Certainly, Kevin Rudd has big rhetoric, but, looking closely at his policy initiatives, not yet a huge amount to back it up. Policy for policy, the government still resembles the one which was elected in 2007. The big ticket items have either failed to emerge (the national broadband network) or have been dramatically watered down or delayed (the government’s emissions trading scheme.) The policies which have been or will be enacted could still be hugely costly and damaging, but nobody from either side of politics seems to want to admit that, as yet, not very much has actually happened under Rudd. As significant as it is, simply dropping the Commonwealth budget immediately into a deficit is not quite a revolution. Running a deficit is not a fundamental change in the philosophy of government.

When we clear away Rudd’s misunderstandings, errors and ideological confusion, we are left with not much more than machismo and bluster.

But there has been a discernable change in the government’s approach to policy. The hallmark of Kevin Rudd’s tenure so far has been his technocratic approach to government-that is, the belief that there are no problems which cannot be conceivably fixed by regulation or legislation designed by experts and implemented by an efficient bureaucracy. Rudd has the career bureaucrat’s conceit in the infinite possibilities of government action-now in a position to personally direct policy, there are no limits to what Canberra can achieve.

The Howard Government may have been embarrassingly high-taxing and high-spending, but it at least had a certain modesty. It knew that it could not alone fix the problem of obesity, or protect all Australian minors from a dangerous internet, or reduce global greenhouse emissions.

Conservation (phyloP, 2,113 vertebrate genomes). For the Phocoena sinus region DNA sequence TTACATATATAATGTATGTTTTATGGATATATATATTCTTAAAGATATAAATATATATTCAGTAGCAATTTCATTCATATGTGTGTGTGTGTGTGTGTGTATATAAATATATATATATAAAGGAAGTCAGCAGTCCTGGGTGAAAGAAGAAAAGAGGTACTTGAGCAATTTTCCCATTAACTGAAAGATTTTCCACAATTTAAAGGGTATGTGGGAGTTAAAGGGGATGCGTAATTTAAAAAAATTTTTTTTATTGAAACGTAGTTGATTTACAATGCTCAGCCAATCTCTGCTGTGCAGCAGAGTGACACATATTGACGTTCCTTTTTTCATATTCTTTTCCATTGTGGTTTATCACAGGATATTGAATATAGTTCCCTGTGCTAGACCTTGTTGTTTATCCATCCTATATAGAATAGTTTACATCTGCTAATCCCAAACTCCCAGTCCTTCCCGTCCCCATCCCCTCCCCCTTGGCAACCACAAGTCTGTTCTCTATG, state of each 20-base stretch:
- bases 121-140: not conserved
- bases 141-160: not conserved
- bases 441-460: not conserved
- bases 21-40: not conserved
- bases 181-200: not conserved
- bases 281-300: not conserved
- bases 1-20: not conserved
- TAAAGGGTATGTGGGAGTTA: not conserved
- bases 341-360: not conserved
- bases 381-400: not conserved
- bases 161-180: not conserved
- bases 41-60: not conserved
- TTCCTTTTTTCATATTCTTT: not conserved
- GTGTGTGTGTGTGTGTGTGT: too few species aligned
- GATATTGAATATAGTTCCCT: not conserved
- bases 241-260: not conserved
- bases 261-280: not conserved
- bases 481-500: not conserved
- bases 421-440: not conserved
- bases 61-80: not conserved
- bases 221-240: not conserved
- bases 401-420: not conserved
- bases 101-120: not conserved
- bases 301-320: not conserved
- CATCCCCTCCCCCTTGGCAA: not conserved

And there is nothing more frustrating to a technocrat than ideological passion. Ideology – or any philosophical approach to political action – does nothing more than frustrate a technocrat, who, after all, is just trying to ‘get things done.’ But technocracy is an ideology, although its proponents would horrified to think so. Technocracy is inevitably a belief in the radical expansion of government power – after all, for a technocrat, there are no philosophical limits to government, and there are an infinite array of problems government can solve.

And just as intellectuals often want to be technocrats – deeply versed in the complexity and detail of public policy – technocrats often aspire to be intellectuals. And Rudd seems to think he is John Gray, assessing and critiquing the moral basis for the market economy.

Kevin Rudd’s philosophical musings may not reflect any deep intellectual thought, but they do show us the depths to which he wants to take his government.

IPA Review Editorial, March 2009

Is this the biggest financial crisis since 1987? Since the 1970s? Since the Second World War? Since the Great Depression? Since the word ‘finance’ was coined?

Who knows – my economist can beat up your economist. Like those American political commentators who try to predict the results of elections with absurd comparisons – ‘A two-term Senator from Texas who hasn’t ever been a three-term Governor has never taken the White House in a year divisible by 32′ – history too often distorts our understanding of contemporary events more than it enlightens.